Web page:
That is just one of many examples. What you will find is several statements contrary to the deity of Christ. The above example is just further evidence of what he explains elsewhere.

    For example:""In consequence of some conversation with Dr. Rush, in the year 1798-99, I had promised some day to write him a letter giving him my view of the Christian system. I have reflected often on it since, and even sketched the outlines in my own mind. I should first take a general view of the moral doctrines of the most remarkable of the antient [ancient] philosophers, of whose ethics we have sufficient information to make an estimate, . . . . I should then take a view of the deism and ethics of the Jews, and show in what a degraded state they were, and the necessity they presented of a reformation. I should proceed to a view of the life, character, and doctrines of Jesus, who sensible of incorrectness of their ideas of the Deity, and of morality, endeavored to bring them to the principles of a pure deism, and juster notions of the attributes of God, to reform their moral doctrines to the standard of reason, justice and philanthropy, and to inculcate the belief of a future state. This view would purposely omit the question of his divinity, and even his inspiration. To do him justice, it would be necessary to remark . . . that his system of morality was the most benevolent and sublime probably that has been ever taught, and consequently more perfect than those of any of the antient philosophers." (Ltr. to Joseph Priestly, Apr. 9, 1803.)
     
  7. menageriekeeper

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    I wished we'd been allowed more than one choice. I choose 2, but think it should be qualified by 4.
     
  8. JohnDeereFan

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    Yes. When you're so dishonest that you quote only that one sentence out of the entire treaty, it does appear to be quote a bit stronger than merely not being a theocracy. Fortunately, though, most people outside of BaptistBoard are not morons and understand that context matters.

    Again, not that you are either able nor willing to consider it, but I point you to the Trinity decision.

    So then, one sentence out of a treaty is acceptable to you, but a Supreme Court opinion is not?

    A major belief of deism is that God does not interact with mankind or deal in his affairs.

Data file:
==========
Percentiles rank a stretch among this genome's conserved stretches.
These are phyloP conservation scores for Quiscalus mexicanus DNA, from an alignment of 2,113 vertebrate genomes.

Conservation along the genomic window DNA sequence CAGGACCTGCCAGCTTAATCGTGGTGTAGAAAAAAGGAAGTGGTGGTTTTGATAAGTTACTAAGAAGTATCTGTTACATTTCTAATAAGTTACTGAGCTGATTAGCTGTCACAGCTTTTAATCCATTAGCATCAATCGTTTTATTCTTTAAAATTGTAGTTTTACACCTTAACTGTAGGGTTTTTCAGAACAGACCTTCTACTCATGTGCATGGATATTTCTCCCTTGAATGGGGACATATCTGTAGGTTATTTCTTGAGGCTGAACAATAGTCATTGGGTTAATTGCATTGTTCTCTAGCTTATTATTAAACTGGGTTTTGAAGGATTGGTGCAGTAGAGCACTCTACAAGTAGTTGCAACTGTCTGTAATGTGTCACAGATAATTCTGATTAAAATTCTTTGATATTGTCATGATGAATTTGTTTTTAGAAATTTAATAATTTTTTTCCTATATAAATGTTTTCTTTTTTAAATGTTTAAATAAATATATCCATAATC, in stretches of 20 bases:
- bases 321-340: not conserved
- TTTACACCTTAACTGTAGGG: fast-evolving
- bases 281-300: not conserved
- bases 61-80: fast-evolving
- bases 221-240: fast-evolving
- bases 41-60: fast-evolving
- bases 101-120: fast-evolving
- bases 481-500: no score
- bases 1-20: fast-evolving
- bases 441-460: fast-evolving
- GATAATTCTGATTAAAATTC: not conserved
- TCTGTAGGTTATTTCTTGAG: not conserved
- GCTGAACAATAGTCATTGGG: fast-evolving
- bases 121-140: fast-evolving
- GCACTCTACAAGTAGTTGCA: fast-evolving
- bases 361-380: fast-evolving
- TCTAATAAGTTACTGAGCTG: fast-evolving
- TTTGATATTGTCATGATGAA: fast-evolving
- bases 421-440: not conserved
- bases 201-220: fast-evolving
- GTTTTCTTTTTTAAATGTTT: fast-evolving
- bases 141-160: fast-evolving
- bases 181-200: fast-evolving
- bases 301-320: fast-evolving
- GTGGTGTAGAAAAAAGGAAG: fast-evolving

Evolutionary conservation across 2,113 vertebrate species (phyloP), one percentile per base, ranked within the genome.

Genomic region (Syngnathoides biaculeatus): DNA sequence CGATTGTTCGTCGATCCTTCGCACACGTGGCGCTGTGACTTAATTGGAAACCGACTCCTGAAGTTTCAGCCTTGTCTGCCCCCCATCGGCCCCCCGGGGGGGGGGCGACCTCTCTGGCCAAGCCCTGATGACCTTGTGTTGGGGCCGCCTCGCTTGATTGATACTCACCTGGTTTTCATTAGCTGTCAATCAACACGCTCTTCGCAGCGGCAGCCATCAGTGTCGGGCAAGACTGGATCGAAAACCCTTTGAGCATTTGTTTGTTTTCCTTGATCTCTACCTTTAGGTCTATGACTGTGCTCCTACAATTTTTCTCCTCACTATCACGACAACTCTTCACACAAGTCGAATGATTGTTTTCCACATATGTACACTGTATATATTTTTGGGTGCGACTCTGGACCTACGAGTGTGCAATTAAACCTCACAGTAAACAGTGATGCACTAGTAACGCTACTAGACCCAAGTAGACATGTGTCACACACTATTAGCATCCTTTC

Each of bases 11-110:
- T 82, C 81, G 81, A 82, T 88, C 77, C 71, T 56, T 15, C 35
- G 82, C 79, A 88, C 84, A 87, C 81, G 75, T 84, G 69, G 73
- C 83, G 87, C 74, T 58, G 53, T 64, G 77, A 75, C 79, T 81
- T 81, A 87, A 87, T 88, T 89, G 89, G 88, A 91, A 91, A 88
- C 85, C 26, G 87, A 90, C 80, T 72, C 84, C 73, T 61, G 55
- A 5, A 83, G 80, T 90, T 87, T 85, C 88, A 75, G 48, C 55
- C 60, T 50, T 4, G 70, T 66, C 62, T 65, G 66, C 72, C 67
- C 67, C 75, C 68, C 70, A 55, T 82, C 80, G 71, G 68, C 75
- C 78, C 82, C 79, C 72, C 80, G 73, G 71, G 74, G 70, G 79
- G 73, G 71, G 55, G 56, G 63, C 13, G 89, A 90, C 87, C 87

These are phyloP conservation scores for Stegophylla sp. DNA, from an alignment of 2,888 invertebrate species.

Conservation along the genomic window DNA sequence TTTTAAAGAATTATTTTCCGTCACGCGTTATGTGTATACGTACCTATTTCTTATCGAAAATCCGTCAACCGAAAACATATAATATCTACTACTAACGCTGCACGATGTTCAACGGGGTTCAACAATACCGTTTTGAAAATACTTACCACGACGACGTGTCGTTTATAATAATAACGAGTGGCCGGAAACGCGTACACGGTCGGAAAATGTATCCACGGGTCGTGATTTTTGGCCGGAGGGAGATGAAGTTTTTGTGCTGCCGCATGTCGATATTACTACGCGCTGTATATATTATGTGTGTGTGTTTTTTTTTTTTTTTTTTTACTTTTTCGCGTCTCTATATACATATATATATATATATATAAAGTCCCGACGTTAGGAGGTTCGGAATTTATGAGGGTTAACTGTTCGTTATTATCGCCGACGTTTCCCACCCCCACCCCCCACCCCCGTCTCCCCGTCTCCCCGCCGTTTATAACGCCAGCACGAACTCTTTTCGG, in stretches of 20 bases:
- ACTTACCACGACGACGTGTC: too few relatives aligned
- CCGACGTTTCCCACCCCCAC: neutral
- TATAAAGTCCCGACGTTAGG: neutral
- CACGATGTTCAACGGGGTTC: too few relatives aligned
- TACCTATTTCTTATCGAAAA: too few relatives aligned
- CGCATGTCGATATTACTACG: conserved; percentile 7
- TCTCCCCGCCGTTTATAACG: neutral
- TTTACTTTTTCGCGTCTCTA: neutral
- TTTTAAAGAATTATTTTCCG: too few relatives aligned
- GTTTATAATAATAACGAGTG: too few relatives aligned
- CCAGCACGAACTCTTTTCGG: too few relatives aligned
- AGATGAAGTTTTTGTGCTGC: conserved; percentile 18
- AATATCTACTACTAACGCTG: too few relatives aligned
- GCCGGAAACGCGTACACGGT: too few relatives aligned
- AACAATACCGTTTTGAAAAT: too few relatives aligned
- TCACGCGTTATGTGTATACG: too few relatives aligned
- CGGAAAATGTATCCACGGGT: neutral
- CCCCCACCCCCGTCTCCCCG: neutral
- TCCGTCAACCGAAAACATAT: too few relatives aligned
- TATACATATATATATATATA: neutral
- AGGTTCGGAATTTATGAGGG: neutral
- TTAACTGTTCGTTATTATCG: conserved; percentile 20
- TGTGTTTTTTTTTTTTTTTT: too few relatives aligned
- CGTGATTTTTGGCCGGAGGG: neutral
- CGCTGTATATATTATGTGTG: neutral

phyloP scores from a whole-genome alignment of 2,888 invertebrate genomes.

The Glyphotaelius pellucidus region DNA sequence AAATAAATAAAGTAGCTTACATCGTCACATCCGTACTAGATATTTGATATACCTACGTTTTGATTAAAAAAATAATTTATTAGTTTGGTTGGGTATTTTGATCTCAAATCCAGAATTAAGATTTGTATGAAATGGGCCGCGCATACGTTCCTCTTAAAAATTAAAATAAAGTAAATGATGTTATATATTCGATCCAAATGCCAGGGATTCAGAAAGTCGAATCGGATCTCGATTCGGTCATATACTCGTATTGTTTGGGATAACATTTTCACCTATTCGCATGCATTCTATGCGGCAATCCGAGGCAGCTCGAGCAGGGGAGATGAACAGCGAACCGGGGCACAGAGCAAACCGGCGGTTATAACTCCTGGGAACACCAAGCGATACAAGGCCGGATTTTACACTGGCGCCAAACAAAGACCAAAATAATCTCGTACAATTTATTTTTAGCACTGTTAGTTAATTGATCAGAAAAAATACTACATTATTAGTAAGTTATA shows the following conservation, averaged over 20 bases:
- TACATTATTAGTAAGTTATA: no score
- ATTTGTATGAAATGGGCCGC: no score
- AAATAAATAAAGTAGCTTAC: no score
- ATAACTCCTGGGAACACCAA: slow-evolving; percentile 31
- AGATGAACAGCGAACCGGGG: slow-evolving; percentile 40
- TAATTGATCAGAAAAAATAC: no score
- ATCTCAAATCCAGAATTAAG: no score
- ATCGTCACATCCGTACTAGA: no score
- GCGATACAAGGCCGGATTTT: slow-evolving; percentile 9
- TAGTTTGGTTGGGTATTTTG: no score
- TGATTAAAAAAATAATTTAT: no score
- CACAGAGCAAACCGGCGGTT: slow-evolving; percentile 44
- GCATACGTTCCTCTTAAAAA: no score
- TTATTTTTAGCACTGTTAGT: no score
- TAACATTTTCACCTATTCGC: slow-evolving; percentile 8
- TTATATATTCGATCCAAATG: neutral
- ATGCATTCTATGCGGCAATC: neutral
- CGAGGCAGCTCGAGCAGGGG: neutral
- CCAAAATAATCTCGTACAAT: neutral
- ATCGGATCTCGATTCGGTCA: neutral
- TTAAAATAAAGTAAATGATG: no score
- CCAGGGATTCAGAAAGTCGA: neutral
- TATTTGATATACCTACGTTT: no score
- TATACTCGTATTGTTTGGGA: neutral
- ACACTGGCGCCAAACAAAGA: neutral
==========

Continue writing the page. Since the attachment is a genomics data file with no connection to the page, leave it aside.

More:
Again, "Notes on Religion" = orthodoxy.

    See "Notes on Religion".

    Didn't reject miracles and only rejected the deity of Christ at the end of his life.

     
  9. dwmoeller1

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    The context in this case doesnt change the meaning. The "not in any sense"
    pretty much puts paid to your claim it simply a claim of not being a theocracy. Now yes the ultimate intent was to, as you said, calm their concerns but that was nit something in dispute in the first place. In fact given that their historical concerns had mostly to do with non-theocratic but Christian nations (like Spain), the idea that he is only addressing the question of theocracy doesn't fit the context at all.

    Not at all. Of all the possible evidence in my favor, the treaty is probably the most insignificant. If it were simply treaty vs court you would be well ahead of me. My statement was merely to put your one piece of good evidence into proper context.
     
  10. Ruiz

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    This is a topic I have done a great amount of study towards and my conclusion is that we were both founded as a Christian nation and a secular nation.

    If you went to New England in the late 1700's, they believed they were establishing a Christian nation built upon Christian morals. The use of words like "Liberty" and "Virtue" were from previous generations of Edwards and others. However, their view was limited in that they compromised much of these Biblical definitions and co-opted part of the secular definition of the language. Thus, instead of keeping a theological view of liberty, for instance, they embraced a more enlightenment definition.

    On the other hand, books like Common Sense, written by an adamant secularist who seemed to have little use for Christian theology, nor desired to make our the colonies into a Christian country, used strong Christian language. This made a case to New England, without which America would not have been divided on whether to go to war.